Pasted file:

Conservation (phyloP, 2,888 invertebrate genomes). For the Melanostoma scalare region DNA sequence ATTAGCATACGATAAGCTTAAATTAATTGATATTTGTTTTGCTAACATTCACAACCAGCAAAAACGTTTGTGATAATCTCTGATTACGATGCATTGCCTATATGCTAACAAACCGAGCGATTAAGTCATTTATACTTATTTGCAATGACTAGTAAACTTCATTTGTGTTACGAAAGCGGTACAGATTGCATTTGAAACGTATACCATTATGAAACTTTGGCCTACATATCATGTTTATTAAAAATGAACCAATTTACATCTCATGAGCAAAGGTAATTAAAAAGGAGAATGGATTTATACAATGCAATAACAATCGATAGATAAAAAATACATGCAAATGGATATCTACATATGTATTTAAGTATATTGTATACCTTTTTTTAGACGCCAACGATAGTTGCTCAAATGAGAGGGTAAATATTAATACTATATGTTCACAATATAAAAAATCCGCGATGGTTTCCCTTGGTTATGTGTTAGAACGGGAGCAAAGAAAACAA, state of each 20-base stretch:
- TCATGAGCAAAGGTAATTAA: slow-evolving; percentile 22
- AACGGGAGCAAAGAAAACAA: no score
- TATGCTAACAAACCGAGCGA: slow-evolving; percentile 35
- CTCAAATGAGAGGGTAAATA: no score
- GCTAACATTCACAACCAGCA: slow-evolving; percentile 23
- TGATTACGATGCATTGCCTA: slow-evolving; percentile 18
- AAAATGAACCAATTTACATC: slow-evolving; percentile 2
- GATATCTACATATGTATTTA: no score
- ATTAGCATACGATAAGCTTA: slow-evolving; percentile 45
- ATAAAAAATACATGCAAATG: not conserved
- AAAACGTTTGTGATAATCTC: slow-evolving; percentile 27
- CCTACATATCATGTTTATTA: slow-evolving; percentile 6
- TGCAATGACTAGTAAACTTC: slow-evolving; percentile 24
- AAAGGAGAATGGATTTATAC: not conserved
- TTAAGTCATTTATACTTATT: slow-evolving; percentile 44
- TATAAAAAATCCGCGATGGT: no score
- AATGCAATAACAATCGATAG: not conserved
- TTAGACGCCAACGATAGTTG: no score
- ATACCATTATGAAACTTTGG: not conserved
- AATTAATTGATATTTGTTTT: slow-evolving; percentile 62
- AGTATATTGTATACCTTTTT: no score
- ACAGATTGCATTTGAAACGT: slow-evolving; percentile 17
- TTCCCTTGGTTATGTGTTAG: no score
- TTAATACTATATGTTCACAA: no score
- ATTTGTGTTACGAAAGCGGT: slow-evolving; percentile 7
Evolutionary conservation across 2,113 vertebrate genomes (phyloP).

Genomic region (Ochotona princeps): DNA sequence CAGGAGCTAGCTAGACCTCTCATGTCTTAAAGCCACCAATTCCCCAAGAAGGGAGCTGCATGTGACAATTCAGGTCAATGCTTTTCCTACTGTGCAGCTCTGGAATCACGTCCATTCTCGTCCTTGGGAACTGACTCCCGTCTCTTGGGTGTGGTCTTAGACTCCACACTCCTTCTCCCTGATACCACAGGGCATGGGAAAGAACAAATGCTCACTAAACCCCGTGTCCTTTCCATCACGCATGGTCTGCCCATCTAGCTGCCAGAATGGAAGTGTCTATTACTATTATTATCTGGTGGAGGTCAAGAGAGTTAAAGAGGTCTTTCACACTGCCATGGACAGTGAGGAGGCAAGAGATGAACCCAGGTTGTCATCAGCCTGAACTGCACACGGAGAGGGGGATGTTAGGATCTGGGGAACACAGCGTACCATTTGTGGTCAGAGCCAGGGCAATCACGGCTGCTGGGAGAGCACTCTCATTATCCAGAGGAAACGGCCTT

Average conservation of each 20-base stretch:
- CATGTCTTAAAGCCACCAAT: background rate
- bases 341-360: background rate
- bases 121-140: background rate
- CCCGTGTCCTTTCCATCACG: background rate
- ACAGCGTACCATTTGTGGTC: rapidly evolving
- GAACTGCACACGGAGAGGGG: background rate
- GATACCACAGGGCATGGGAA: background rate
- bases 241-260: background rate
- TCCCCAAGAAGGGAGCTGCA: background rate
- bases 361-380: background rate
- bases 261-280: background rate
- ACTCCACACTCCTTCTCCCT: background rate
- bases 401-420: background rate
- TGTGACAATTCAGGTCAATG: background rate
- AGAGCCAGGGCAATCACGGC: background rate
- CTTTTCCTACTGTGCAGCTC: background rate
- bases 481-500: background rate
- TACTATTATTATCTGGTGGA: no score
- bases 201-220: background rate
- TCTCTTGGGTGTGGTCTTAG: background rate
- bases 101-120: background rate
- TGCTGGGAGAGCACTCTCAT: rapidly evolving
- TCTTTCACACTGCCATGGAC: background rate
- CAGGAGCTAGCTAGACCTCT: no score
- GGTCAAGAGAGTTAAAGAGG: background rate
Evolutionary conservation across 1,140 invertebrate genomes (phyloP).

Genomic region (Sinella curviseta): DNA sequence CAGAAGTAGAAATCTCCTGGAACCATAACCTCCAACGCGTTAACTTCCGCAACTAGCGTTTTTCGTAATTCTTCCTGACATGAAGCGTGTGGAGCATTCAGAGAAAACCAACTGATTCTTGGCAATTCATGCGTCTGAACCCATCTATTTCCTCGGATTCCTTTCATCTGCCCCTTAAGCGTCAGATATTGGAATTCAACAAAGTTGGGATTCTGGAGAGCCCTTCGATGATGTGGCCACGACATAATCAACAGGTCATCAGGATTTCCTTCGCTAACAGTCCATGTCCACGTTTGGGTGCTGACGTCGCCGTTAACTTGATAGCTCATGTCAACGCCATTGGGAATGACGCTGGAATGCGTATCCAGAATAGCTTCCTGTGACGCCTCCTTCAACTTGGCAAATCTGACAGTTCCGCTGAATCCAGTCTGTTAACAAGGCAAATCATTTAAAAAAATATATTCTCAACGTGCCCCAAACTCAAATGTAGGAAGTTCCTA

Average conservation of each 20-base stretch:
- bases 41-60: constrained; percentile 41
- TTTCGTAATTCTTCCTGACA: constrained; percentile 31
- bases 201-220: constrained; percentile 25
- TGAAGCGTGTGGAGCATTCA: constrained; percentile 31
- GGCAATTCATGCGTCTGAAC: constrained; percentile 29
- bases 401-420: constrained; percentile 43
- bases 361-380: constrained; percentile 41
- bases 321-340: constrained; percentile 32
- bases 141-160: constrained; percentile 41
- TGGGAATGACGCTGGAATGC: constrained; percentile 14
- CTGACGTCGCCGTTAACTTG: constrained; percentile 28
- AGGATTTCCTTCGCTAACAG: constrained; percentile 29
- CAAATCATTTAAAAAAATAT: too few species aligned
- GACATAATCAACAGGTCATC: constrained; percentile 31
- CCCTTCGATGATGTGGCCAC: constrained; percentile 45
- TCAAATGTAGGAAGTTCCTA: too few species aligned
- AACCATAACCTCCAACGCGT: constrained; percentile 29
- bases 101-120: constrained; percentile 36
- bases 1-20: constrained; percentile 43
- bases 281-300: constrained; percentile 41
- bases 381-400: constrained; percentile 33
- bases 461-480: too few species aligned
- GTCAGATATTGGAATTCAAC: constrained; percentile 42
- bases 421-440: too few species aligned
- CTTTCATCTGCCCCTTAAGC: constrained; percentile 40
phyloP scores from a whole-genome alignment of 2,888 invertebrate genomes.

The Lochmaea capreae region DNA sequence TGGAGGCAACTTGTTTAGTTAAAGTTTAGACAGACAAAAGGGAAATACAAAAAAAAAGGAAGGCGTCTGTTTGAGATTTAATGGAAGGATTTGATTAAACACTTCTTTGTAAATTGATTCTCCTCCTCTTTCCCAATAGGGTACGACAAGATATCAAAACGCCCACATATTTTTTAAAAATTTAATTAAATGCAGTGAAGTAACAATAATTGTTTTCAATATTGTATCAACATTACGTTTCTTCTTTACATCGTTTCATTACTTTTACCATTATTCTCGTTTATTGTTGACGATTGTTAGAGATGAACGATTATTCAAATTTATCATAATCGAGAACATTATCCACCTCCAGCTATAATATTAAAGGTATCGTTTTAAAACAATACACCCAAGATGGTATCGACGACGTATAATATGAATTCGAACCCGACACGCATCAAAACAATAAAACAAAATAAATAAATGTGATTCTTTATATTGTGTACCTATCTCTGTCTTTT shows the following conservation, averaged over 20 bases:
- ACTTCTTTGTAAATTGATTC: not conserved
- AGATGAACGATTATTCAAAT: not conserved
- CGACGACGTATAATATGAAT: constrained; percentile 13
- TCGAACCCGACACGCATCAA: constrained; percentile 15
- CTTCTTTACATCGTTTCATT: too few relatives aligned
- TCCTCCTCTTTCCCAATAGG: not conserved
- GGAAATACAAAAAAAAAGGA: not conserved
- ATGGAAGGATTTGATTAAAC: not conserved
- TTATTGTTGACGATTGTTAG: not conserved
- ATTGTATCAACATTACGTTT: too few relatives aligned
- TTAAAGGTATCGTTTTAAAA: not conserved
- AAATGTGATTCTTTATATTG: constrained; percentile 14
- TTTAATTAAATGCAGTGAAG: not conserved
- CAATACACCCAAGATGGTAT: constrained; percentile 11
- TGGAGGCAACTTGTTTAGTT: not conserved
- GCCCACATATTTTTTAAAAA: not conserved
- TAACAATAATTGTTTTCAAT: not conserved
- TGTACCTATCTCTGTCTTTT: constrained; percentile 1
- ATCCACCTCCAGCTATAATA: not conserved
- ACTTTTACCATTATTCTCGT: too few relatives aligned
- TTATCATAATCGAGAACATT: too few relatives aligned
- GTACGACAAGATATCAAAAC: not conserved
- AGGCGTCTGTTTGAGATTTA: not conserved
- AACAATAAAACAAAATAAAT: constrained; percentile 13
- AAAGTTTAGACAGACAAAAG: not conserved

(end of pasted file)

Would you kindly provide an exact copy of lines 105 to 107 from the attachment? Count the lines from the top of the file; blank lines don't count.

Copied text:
- TTATCATAATCGAGAACATT: too few relatives aligned
- GTACGACAAGATATCAAAAC: not conserved
- AGGCGTCTGTTTGAGATTTA: not conserved